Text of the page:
When the current S60 arrived in the U.S., it was offered only in one model, the high-performance T6. At this level, the S60 used a turbocharged 3.0-liter inline-6, a 6-speed automatic transmission, and all-wheel drive. It was certainly quick, but couldn't quite compare to the other Europeans in the segment when it came to handling.
The S60's more aggressive, fashion-forward design still manages to keep the visual identity of a Volvo. Inside, the S60 was lavish in terms of its driver-oriented details—especially the ultra-cool floating center stack. Four adults could sit comfortably, with a fifth passenger in the back if everyone's friendly. The rear seat splits 40/60 and the trunk opening is much larger than that of the first-generation S60.
The 2012 model year brought two more models to the S60 lineup, the entry-level T5 and performance-oriented T6 R-Design. The T5 came with a 250-hp, 2.5-liter turbocharged inline-5 and front-wheel drive. The T6 R-Design used a hotter version of the T6's inline-6, with 25 horsepower more for a total of 325 hp. R-Design models come with standard all-wheel drive to help put all of the power and torque down.
In 2013, Volvo added an all-wheel-drive option to the T5 model while also boosting that engine's performance. The company also rearranged S60 trim levels somewhat, into Premier, Premier Plus, and Platinum trims, and added more technology features like rain-sensing wipers as standard equipment. The 2014 model added a slightly redesigned front end and various minor updates to the instruments, dashboard, and interior.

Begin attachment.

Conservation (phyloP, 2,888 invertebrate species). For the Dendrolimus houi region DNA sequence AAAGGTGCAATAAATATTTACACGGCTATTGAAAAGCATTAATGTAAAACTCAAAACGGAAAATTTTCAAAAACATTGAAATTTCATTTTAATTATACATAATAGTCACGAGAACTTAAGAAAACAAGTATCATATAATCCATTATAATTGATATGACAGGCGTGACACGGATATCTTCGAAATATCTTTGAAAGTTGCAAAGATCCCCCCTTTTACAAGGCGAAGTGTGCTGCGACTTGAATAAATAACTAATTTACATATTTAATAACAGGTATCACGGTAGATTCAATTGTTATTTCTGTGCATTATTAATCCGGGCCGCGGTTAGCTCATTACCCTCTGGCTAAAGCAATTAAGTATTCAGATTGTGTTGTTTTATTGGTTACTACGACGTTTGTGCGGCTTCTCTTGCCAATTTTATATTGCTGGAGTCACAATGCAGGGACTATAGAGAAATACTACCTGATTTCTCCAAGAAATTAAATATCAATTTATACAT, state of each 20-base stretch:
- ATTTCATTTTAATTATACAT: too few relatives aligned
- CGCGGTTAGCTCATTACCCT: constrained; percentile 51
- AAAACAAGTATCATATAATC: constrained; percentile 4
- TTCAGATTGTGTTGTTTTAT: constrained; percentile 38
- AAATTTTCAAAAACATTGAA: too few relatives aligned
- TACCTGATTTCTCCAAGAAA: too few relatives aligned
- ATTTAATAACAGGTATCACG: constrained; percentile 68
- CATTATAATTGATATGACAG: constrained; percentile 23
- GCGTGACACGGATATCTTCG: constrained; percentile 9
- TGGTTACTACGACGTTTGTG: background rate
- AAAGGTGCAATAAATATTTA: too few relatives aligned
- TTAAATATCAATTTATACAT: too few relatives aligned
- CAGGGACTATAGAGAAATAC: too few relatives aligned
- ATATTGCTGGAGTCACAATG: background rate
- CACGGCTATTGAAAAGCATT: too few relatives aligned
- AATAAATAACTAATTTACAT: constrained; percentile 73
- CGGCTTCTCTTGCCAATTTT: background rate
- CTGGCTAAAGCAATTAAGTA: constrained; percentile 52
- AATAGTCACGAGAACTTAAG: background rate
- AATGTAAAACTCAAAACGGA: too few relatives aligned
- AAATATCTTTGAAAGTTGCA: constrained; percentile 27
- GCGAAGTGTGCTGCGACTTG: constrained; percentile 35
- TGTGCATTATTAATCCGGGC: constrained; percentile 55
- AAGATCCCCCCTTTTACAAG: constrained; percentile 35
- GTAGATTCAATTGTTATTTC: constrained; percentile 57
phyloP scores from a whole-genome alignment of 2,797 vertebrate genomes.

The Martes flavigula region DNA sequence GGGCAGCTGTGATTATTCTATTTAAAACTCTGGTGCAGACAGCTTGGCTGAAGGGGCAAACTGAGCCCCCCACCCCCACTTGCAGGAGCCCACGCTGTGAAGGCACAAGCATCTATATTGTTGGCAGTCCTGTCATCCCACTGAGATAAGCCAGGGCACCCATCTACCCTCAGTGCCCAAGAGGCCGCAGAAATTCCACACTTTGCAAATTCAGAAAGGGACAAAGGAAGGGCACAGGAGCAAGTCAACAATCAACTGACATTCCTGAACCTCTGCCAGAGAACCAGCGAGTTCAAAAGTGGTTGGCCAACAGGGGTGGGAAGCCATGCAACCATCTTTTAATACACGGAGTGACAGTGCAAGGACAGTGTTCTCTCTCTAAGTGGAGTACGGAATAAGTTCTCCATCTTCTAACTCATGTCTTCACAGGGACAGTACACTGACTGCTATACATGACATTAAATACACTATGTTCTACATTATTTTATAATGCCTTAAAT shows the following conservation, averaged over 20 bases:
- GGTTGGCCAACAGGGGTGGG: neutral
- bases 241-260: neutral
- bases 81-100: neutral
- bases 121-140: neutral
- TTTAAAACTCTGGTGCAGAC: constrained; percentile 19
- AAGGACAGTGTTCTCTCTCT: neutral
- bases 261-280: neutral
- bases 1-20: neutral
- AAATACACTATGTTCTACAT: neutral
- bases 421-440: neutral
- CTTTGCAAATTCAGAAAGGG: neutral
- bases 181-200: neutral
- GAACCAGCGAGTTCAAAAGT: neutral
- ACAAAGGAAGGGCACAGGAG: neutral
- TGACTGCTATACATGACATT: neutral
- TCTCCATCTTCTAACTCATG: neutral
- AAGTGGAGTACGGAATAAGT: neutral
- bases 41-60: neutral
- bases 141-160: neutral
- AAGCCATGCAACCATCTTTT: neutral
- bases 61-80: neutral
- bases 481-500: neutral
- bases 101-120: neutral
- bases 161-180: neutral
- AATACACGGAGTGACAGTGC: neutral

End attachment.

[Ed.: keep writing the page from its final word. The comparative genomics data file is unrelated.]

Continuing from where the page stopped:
After receiving a number of minor styling, cabin, and technology improvements, as part of a light refresh it received for the 2014 model year, front-wheel-drive versions of the S60 received new Drive-E powertrains for 2015, with a new 240-hp 2.0-liter turbo-4 powering the T5, and T6 models getting a 302-hp version that's turbocharged and supercharged. A completely new version of Volvo's Sensus infotainment system (with new premium audio) followed, as part of a "2015.5" model year.
In 2015, the S60's wagon cousin, the V60, finally made its first appearance in the U.S. The V60 fell somewhere between hatch and wagon status, offering slightly more cargo capacity than the S60 sedan. A V60 Cross Country was also available.
Volvo added two new versions of the S60 in 2016, with one aimed at the luxury crowd and the other for the adventurous sedan buyer, if such a thing exists. The S60 Inscription is basically a long-wheelbase version of the standard car, offering what Volvo claims is the largest rear seat in the segment. It was no doubt developed for the Chinese home market of Volvo's owner, Geely, where long-wheelbase versions of luxury standard sedans far outnumber the kinds of cars Americans buy.
The other new model is called the S60 Cross Country; it's basically an S60 on stilts, done up in the style of Volvo's XC models and recalling the AMC Eagle sedan in its jacked-up stance.
For 2017, Volvo moved the S60 to all 4-cylinder engines, ditching the 5- and 6-cylinder versions from prior years. The base turbo-4 can be paired to all-wheel drive, a first for Volvo sedans. For 2018, the S60 added standard heated seats—as a car from Sweden should.